Last summer, the Unified Port of San Diego ruffled the local art world's feathers when it announced cuts to its public-art program. Large deficits caused sweeping slashes to the port's overall budget, but many arts advocates argued that the public-art program, which had collected a surplus of $2.4 million, should've been left alone.
The cuts came not long after the port released its first-ever comprehensive curatorial strategy, which outlined some smart, exciting and contemporary approaches to public art. A few of the port's so-called Tidelands Art projects under the new curatorial strategy had even been approved, but had to be canceled. Provocative works by artists like Adam Belt, Jose Parral, Patrick Shields and Margaret Noble were essentially dangled in front of the public's face and then quickly snatched away.
Under the new strategy, the port was poised to become a leader in countywide public art, but the budget cuts have relegated the arts staff to mostly maintaining a collection of approximately 100 pieces.
The port's latest budget is better in terms of allocating funds to public art—$317,000 this fiscal year, up from $200,000 last year, but still nowhere close to the $1.2 million, plus the multimillion dollar surplus it was running before the cuts. Yvonne Wise, the port's curator and director of public art, says the increased budget means they're slowly putting public-art projects established by the curatorial strategy back in the queue and gearing up for some other exciting things.
"We're definitely in better shape," Wise says. "We have a lot of fun things planned; we just had to slow down our speed on getting those projects initiated. But they're still there, and we're really excited to get them out."
Next year, Wise predicts that a handful of projects will be restarted, including "Wrap," a scintillating public-art piece by artist Randy Walker. The port's also collaborating with the Mexican Consulate of San Diego on staging a temporary exhibition of 11 large-scale sculptures called "Our Silences" by Mexican artist José Rivelino Moreno Valle (who goes by Rivelino) at Ruocco Park, possibly as soon as the end of January.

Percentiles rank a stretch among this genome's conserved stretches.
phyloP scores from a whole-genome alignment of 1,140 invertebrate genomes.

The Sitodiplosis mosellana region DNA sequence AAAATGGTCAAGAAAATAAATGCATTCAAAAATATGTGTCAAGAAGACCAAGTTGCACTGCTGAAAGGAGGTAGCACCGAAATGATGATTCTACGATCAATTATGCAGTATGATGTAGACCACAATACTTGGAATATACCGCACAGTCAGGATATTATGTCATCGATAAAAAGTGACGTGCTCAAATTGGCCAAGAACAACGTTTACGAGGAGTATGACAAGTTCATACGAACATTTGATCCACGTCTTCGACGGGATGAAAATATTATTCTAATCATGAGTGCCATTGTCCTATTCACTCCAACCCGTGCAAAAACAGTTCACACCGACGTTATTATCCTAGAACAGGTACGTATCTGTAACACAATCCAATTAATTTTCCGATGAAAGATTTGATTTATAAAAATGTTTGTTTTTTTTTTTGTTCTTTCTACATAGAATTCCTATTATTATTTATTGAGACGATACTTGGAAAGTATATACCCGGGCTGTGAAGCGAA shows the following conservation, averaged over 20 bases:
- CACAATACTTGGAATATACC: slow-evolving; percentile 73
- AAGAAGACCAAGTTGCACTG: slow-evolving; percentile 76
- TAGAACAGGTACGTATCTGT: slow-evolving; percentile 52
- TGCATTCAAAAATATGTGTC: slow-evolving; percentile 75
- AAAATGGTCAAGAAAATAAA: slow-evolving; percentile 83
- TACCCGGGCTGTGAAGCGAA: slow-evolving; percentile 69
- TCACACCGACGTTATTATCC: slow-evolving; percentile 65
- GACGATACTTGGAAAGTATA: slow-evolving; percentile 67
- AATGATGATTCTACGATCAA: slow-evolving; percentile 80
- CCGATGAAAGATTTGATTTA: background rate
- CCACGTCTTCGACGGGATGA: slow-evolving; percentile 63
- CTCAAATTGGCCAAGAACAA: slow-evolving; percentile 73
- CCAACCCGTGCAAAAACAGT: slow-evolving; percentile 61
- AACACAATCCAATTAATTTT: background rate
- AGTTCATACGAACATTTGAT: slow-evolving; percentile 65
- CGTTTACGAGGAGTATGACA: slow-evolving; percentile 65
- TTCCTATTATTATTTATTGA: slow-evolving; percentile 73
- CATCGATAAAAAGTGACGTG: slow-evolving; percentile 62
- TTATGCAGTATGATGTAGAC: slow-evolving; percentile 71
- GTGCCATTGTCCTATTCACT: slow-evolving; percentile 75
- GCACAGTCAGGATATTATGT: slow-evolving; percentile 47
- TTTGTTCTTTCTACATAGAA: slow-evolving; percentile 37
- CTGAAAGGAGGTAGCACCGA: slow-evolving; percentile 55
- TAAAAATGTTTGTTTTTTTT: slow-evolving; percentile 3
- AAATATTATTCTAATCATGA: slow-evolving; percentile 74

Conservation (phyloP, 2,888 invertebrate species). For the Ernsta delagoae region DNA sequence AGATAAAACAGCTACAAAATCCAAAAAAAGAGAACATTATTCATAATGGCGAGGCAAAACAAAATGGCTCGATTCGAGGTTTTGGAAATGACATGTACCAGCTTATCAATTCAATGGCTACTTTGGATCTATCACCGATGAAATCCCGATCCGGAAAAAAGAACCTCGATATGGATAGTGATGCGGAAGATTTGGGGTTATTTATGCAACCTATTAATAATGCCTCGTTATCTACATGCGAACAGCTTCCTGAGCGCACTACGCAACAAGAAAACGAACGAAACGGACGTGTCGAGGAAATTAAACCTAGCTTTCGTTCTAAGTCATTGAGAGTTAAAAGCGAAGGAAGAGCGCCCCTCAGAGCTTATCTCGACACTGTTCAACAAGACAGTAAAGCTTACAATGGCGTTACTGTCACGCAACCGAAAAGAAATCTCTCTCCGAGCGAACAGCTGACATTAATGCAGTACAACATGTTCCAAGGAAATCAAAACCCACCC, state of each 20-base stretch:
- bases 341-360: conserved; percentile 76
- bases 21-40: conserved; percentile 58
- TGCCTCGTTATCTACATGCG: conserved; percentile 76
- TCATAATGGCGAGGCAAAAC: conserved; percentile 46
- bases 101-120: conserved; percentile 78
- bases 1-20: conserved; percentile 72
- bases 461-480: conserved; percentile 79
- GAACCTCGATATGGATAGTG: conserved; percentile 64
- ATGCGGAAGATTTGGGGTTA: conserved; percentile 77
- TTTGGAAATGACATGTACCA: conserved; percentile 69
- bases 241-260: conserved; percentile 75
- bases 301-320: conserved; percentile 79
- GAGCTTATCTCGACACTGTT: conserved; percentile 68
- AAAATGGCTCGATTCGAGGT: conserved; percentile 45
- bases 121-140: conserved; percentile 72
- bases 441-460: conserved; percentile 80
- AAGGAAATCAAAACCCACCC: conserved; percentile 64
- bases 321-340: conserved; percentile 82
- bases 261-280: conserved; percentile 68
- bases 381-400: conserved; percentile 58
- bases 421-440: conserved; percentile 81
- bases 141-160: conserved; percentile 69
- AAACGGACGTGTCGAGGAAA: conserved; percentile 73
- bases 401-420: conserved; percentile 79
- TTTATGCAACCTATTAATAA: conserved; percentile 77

On a recent rainy afternoon, Wise walked CityBeat through one significant public-art project that escaped the budget cuts of 2013 since it was a joint project with the city and Civic San Diego and partially funded under the port's capital-improvement program.
The recently opened "Birds Word" installation by Los Angeles artist Pae White is part of Phase 1 of the port's North Embarcadero Visionary Plan.
The piece, which is still getting final tweaks, comprises several working sculptures that are so well integrated into the architecture of the upgraded esplanade that some people might not immediately recognize it as art at all.
"You know, I don't know if it really matters [if visitors recognize it as art]," Wise says. "I think what people will notice is they're in an immersive environment with interesting colors and forms."
White's work takes the form of a poured-concrete restroom building with words from the book Jonathan Livingston Seagull carved into the outside and a surprising bright-orange interior inside, plus two pavilions, a café building and an information center, all constructed of colored glass. The metal roofs of the two pavilions exhibit text cutouts from the book, and the cutouts and the glass cast eye-catching shadows on the sidewalk on sunny days.
"The colors, the shapes, the textures or an interest in finding words," Wise says, "there's a lot here for a broad audience."